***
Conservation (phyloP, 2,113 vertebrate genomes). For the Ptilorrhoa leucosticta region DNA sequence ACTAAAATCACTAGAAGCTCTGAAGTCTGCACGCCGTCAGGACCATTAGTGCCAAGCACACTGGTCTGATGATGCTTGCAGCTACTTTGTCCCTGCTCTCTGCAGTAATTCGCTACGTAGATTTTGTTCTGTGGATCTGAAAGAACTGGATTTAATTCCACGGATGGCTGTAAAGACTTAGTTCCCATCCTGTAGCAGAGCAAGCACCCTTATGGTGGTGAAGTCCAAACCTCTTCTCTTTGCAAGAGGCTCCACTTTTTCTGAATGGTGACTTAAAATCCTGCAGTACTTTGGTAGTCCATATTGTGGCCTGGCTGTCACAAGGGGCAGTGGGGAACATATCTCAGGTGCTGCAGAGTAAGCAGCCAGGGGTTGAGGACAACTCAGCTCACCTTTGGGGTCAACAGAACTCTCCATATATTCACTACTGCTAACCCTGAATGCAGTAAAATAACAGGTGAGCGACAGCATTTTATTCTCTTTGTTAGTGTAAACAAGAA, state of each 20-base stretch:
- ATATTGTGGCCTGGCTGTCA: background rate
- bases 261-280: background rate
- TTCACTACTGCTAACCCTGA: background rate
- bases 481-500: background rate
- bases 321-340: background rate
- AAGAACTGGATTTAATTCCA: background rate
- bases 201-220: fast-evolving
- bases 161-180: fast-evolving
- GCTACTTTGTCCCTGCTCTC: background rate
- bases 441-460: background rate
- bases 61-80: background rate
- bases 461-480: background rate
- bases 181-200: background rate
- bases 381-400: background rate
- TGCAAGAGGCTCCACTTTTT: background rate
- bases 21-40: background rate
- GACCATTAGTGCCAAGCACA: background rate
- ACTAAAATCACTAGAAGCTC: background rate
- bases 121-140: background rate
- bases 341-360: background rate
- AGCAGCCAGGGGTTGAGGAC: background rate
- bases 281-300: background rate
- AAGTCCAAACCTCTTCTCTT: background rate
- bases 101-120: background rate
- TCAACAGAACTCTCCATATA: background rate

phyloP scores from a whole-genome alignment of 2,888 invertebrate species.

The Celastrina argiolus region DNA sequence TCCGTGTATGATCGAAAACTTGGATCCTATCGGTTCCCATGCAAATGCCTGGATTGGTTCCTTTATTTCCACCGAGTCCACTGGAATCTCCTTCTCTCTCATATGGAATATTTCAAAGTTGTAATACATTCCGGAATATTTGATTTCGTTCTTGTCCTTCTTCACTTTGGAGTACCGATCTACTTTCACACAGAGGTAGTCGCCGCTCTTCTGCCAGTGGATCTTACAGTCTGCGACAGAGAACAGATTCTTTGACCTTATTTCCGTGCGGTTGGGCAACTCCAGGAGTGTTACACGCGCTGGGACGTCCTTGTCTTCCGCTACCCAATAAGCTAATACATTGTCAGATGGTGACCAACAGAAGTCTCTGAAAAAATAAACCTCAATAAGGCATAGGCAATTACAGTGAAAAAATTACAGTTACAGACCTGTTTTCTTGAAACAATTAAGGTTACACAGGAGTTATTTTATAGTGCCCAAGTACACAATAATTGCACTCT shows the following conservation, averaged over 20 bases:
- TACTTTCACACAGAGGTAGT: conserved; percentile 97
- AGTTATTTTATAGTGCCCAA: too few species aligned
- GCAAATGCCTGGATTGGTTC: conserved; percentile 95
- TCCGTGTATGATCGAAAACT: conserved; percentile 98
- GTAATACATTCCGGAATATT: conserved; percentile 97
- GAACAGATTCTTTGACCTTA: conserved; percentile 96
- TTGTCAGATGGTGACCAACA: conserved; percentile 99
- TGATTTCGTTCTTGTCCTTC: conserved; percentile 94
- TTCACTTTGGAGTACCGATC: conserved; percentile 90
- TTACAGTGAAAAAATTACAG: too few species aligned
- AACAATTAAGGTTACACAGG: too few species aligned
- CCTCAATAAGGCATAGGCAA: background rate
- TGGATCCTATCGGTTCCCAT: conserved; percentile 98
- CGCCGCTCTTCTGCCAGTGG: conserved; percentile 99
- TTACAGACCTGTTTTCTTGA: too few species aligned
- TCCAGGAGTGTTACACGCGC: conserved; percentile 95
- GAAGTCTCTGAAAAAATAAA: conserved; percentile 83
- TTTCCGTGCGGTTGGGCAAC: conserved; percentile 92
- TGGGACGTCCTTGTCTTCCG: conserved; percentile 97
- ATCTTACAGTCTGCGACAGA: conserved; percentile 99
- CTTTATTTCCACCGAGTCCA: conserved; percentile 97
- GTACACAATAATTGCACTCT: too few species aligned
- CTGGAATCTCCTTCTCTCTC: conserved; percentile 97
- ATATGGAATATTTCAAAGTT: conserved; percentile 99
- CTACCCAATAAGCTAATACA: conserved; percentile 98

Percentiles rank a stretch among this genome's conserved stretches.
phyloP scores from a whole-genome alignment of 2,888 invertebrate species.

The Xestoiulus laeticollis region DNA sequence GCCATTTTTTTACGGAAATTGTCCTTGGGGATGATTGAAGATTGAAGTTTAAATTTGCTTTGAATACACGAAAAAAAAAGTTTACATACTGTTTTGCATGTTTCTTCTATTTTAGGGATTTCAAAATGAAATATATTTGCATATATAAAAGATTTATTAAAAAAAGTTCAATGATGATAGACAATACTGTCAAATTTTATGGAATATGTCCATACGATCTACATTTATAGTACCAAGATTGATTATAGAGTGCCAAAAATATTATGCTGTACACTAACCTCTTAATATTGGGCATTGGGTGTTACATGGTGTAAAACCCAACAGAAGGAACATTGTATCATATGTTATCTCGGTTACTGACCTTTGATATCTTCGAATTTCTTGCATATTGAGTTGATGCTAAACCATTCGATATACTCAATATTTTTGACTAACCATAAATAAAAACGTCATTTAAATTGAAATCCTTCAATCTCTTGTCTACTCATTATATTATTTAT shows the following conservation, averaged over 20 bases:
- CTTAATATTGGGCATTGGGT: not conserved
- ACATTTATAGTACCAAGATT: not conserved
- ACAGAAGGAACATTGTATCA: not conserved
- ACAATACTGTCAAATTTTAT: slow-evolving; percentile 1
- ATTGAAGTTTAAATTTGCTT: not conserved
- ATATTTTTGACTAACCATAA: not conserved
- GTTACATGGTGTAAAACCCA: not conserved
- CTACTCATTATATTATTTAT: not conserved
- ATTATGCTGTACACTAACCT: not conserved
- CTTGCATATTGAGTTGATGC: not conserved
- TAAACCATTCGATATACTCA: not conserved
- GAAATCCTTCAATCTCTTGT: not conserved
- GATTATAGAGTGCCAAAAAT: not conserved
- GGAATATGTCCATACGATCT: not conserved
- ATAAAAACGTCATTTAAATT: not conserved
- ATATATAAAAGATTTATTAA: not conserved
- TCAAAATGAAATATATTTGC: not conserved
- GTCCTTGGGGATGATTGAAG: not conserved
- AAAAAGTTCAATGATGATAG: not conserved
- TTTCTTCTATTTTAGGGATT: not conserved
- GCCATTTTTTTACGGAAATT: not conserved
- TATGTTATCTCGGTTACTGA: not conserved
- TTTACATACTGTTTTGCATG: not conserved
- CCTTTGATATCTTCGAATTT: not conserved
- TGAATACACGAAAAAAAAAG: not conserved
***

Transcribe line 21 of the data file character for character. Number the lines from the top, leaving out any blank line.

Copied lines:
- bases 341-360: background rate